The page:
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Capillary electrophoresis-mass spectrometry separation of isomeric biological compounds

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Title: Capillary electrophoresis-mass spectrometry separation of isomeric biological compounds
Author: Soliman, Laiel
Degree: Master of Science - MSc
Program: Chemistry
Copyright Date: 2012
Issue Date: 2012-10-16
Publisher University of British Columbia
Abstract: Current prostate cancer (PCa) diagnosis based on prostate-specific antigen (PSA) has been gradually losing its credibility over the last decade due to contradictory results in published literature and clinical practice. Recently, a group of potential PCa biomarkers in urine, particularly sarcosine, was found to increase significantly as the cancer progressed to metastasis. In Chapter 2, we report a simple, robust, and reproducible capillary electrophoresis–electrospray ionization–tandem mass spectrometry (CE–ESI-MS/MS) method for the determination of sarcosine and other representative potential biomarkers in pooled urine. A solid phase extraction (SPE) technique was optimized for maximum recovery of sarcosine. With no derivatization step, excellent resolution between sarcosine and its isomers (α-alanine and β-alanine) was achieved. A separate non-SPE method was also developed for quantitative determination of highly concentrated urinary metabolites. Precision for intra- and inter-day standard addition calibration of sarcosine were found to be within 15%, whereas intra-day precisions for the rest of the metabolites varied from 0.03 to 13.4%. Acceptable intra-day and inter-day accuracies, ranging from 80 to 124%, were obtained for sarcosine and the other metabolites. The second part of the thesis takes on a more challenging task. The importance of chiral separation in pharmaceutical, agriculture, and food industries has driven separation scientists to develop more powerful methodologies in conjunction with the structural capabilities of mass spectrometry. In Chapter 3, chiral separation of D- and L-tryptophan was compared on a bare-fused silica capillary and a PEI-coated capillary. Although a higher resolution was observed for uncoated capillaries, analytes were found to migrate slower resulting to longer analysis times (tm > 20 min). With shorter migration times (tm < 10 min) and acceptable resolution, further investigations on different factors that could affect enantioseparation were conducted on a coated capillary. Highly-sulfated cyclodextrins (HS-CDs), a group of charged CD derivatives, were also utilized for the separation of several racemic amino acids. Resolution with HS-CDs was found to be superior to using native CDs. Unfortunately, due to time constraint, no MS work was presented as the chiral CE/MS work is still currently in progress.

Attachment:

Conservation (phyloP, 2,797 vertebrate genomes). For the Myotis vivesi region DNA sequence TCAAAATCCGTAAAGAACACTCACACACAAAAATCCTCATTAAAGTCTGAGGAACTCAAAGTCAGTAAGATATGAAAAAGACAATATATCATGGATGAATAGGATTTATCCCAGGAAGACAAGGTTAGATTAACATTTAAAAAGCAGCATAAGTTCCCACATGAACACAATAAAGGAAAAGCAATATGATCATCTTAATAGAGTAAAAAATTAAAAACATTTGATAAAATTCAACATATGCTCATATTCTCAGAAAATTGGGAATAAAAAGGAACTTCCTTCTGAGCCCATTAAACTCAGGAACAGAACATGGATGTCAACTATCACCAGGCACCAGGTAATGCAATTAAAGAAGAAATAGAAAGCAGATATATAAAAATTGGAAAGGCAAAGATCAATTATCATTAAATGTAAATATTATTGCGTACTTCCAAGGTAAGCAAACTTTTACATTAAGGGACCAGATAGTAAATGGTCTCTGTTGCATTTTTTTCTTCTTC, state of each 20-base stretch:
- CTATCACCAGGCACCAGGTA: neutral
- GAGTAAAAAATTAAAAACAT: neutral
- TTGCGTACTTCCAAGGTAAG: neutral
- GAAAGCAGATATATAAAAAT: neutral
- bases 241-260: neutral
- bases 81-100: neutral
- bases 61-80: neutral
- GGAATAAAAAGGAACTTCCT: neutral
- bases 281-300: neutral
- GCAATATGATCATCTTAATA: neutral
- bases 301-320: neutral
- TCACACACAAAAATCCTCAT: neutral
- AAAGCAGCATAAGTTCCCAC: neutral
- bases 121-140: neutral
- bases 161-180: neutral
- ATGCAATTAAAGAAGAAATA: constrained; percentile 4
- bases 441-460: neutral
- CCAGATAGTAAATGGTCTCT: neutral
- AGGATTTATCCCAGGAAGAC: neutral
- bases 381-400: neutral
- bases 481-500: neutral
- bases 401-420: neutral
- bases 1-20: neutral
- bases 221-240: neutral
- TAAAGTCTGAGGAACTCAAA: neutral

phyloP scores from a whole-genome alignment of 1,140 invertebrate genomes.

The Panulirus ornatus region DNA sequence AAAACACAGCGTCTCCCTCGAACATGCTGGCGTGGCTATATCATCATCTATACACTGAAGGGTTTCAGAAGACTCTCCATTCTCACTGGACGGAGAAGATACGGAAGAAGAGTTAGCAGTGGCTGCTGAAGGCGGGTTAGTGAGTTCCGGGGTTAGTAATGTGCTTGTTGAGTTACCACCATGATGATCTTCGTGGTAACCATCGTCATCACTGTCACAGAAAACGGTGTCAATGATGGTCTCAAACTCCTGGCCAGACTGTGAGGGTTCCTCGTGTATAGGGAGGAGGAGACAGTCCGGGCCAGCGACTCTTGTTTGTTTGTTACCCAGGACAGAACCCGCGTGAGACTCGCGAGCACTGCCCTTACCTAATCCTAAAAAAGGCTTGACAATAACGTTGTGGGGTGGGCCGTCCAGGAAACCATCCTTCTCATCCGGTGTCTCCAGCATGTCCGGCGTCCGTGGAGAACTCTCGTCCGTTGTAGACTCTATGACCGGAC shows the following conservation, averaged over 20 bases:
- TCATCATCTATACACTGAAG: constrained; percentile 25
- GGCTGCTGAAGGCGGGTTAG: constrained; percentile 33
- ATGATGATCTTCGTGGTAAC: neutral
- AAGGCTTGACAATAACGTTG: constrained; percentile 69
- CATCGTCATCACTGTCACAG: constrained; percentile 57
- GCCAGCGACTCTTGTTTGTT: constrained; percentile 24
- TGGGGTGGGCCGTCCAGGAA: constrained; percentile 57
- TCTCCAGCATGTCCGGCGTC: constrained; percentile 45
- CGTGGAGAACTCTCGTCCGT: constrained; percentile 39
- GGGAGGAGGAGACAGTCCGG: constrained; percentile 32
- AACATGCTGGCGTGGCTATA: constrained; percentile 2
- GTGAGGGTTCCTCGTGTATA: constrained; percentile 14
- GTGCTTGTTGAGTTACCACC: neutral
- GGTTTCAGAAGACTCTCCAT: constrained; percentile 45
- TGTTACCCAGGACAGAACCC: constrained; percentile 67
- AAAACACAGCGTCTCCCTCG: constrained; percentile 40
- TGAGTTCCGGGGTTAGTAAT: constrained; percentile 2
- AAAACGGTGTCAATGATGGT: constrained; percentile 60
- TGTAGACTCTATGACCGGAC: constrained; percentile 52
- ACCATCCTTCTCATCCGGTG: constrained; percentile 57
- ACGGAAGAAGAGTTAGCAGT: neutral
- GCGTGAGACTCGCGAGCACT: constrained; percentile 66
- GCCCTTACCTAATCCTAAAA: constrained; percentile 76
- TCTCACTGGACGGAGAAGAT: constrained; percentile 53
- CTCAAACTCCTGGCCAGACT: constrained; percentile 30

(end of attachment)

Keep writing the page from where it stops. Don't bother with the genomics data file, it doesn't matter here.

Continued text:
Affiliation: Science, Faculty of
URI: http://hdl.handle.net/2429/43419
Scholarly Level: Graduate

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